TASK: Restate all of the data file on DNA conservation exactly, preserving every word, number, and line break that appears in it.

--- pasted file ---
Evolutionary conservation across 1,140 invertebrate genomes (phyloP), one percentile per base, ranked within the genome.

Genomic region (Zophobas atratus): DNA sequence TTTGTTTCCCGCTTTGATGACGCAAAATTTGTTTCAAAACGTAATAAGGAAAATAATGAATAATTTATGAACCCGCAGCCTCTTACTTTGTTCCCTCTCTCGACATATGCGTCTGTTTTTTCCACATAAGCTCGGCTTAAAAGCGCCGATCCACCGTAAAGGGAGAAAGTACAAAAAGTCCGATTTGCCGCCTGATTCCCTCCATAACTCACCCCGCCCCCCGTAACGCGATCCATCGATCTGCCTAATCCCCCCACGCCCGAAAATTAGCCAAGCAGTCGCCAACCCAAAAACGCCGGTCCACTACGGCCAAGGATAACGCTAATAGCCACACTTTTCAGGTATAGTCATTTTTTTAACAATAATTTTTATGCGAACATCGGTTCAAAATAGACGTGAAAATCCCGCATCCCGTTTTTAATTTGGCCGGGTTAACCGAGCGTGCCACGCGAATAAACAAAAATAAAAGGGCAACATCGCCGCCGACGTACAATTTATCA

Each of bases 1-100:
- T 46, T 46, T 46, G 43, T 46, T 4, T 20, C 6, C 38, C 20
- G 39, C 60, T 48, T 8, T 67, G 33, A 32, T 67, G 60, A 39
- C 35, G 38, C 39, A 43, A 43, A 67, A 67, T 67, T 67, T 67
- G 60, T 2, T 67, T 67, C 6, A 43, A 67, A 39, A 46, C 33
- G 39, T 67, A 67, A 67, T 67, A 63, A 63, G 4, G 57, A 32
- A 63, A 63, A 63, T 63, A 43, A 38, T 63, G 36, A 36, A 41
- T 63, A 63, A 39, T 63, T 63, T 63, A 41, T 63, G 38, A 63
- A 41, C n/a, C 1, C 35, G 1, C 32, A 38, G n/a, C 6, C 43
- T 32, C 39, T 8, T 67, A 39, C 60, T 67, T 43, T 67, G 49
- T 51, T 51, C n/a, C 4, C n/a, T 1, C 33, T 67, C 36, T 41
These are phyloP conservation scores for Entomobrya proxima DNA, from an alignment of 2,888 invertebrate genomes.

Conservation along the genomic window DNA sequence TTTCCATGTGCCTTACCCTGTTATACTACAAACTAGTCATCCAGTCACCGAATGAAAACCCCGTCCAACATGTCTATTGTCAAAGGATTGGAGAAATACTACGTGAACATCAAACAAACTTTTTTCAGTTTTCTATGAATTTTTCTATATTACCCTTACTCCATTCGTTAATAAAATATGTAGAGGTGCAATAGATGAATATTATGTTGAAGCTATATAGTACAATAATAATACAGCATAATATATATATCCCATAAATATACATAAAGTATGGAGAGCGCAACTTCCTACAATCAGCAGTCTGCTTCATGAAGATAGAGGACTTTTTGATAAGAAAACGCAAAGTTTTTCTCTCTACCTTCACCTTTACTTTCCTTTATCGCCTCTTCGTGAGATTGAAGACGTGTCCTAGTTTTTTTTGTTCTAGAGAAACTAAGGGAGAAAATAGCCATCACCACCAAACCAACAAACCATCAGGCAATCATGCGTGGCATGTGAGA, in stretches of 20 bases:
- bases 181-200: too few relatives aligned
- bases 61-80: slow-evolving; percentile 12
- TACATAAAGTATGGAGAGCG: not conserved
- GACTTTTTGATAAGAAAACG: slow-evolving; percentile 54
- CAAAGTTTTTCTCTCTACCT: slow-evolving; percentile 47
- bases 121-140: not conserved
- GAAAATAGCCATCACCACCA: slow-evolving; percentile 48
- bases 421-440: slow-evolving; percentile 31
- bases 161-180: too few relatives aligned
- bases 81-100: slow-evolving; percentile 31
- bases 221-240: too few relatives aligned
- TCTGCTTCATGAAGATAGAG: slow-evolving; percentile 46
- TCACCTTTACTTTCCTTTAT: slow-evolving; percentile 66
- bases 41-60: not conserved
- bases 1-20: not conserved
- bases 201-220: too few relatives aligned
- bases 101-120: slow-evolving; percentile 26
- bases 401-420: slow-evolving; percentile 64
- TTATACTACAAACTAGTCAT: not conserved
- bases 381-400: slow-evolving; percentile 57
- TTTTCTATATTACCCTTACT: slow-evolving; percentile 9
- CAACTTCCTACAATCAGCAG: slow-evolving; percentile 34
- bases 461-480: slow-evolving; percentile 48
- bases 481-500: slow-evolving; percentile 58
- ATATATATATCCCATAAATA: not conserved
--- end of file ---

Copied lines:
Evolutionary conservation across 1,140 invertebrate genomes (phyloP), one percentile per base, ranked within the genome.

Genomic region (Zophobas atratus): DNA sequence TTTGTTTCCCGCTTTGATGACGCAAAATTTGTTTCAAAACGTAATAAGGAAAATAATGAATAATTTATGAACCCGCAGCCTCTTACTTTGTTCCCTCTCTCGACATATGCGTCTGTTTTTTCCACATAAGCTCGGCTTAAAAGCGCCGATCCACCGTAAAGGGAGAAAGTACAAAAAGTCCGATTTGCCGCCTGATTCCCTCCATAACTCACCCCGCCCCCCGTAACGCGATCCATCGATCTGCCTAATCCCCCCACGCCCGAAAATTAGCCAAGCAGTCGCCAACCCAAAAACGCCGGTCCACTACGGCCAAGGATAACGCTAATAGCCACACTTTTCAGGTATAGTCATTTTTTTAACAATAATTTTTATGCGAACATCGGTTCAAAATAGACGTGAAAATCCCGCATCCCGTTTTTAATTTGGCCGGGTTAACCGAGCGTGCCACGCGAATAAACAAAAATAAAAGGGCAACATCGCCGCCGACGTACAATTTATCA

Each of bases 1-100:
- T 46, T 46, T 46, G 43, T 46, T 4, T 20, C 6, C 38, C 20
- G 39, C 60, T 48, T 8, T 67, G 33, A 32, T 67, G 60, A 39
- C 35, G 38, C 39, A 43, A 43, A 67, A 67, T 67, T 67, T 67
- G 60, T 2, T 67, T 67, C 6, A 43, A 67, A 39, A 46, C 33
- G 39, T 67, A 67, A 67, T 67, A 63, A 63, G 4, G 57, A 32
- A 63, A 63, A 63, T 63, A 43, A 38, T 63, G 36, A 36, A 41
- T 63, A 63, A 39, T 63, T 63, T 63, A 41, T 63, G 38, A 63
- A 41, C n/a, C 1, C 35, G 1, C 32, A 38, G n/a, C 6, C 43
- T 32, C 39, T 8, T 67, A 39, C 60, T 67, T 43, T 67, G 49
- T 51, T 51, C n/a, C 4, C n/a, T 1, C 33, T 67, C 36, T 41
These are phyloP conservation scores for Entomobrya proxima DNA, from an alignment of 2,888 invertebrate genomes.

Conservation along the genomic window DNA sequence TTTCCATGTGCCTTACCCTGTTATACTACAAACTAGTCATCCAGTCACCGAATGAAAACCCCGTCCAACATGTCTATTGTCAAAGGATTGGAGAAATACTACGTGAACATCAAACAAACTTTTTTCAGTTTTCTATGAATTTTTCTATATTACCCTTACTCCATTCGTTAATAAAATATGTAGAGGTGCAATAGATGAATATTATGTTGAAGCTATATAGTACAATAATAATACAGCATAATATATATATCCCATAAATATACATAAAGTATGGAGAGCGCAACTTCCTACAATCAGCAGTCTGCTTCATGAAGATAGAGGACTTTTTGATAAGAAAACGCAAAGTTTTTCTCTCTACCTTCACCTTTACTTTCCTTTATCGCCTCTTCGTGAGATTGAAGACGTGTCCTAGTTTTTTTTGTTCTAGAGAAACTAAGGGAGAAAATAGCCATCACCACCAAACCAACAAACCATCAGGCAATCATGCGTGGCATGTGAGA, in stretches of 20 bases:
- bases 181-200: too few relatives aligned
- bases 61-80: slow-evolving; percentile 12
- TACATAAAGTATGGAGAGCG: not conserved
- GACTTTTTGATAAGAAAACG: slow-evolving; percentile 54
- CAAAGTTTTTCTCTCTACCT: slow-evolving; percentile 47
- bases 121-140: not conserved
- GAAAATAGCCATCACCACCA: slow-evolving; percentile 48
- bases 421-440: slow-evolving; percentile 31
- bases 161-180: too few relatives aligned
- bases 81-100: slow-evolving; percentile 31
- bases 221-240: too few relatives aligned
- TCTGCTTCATGAAGATAGAG: slow-evolving; percentile 46
- TCACCTTTACTTTCCTTTAT: slow-evolving; percentile 66
- bases 41-60: not conserved
- bases 1-20: not conserved
- bases 201-220: too few relatives aligned
- bases 101-120: slow-evolving; percentile 26
- bases 401-420: slow-evolving; percentile 64
- TTATACTACAAACTAGTCAT: not conserved
- bases 381-400: slow-evolving; percentile 57
- TTTTCTATATTACCCTTACT: slow-evolving; percentile 9
- CAACTTCCTACAATCAGCAG: slow-evolving; percentile 34
- bases 461-480: slow-evolving; percentile 48
- bases 481-500: slow-evolving; percentile 58
- ATATATATATCCCATAAATA: not conserved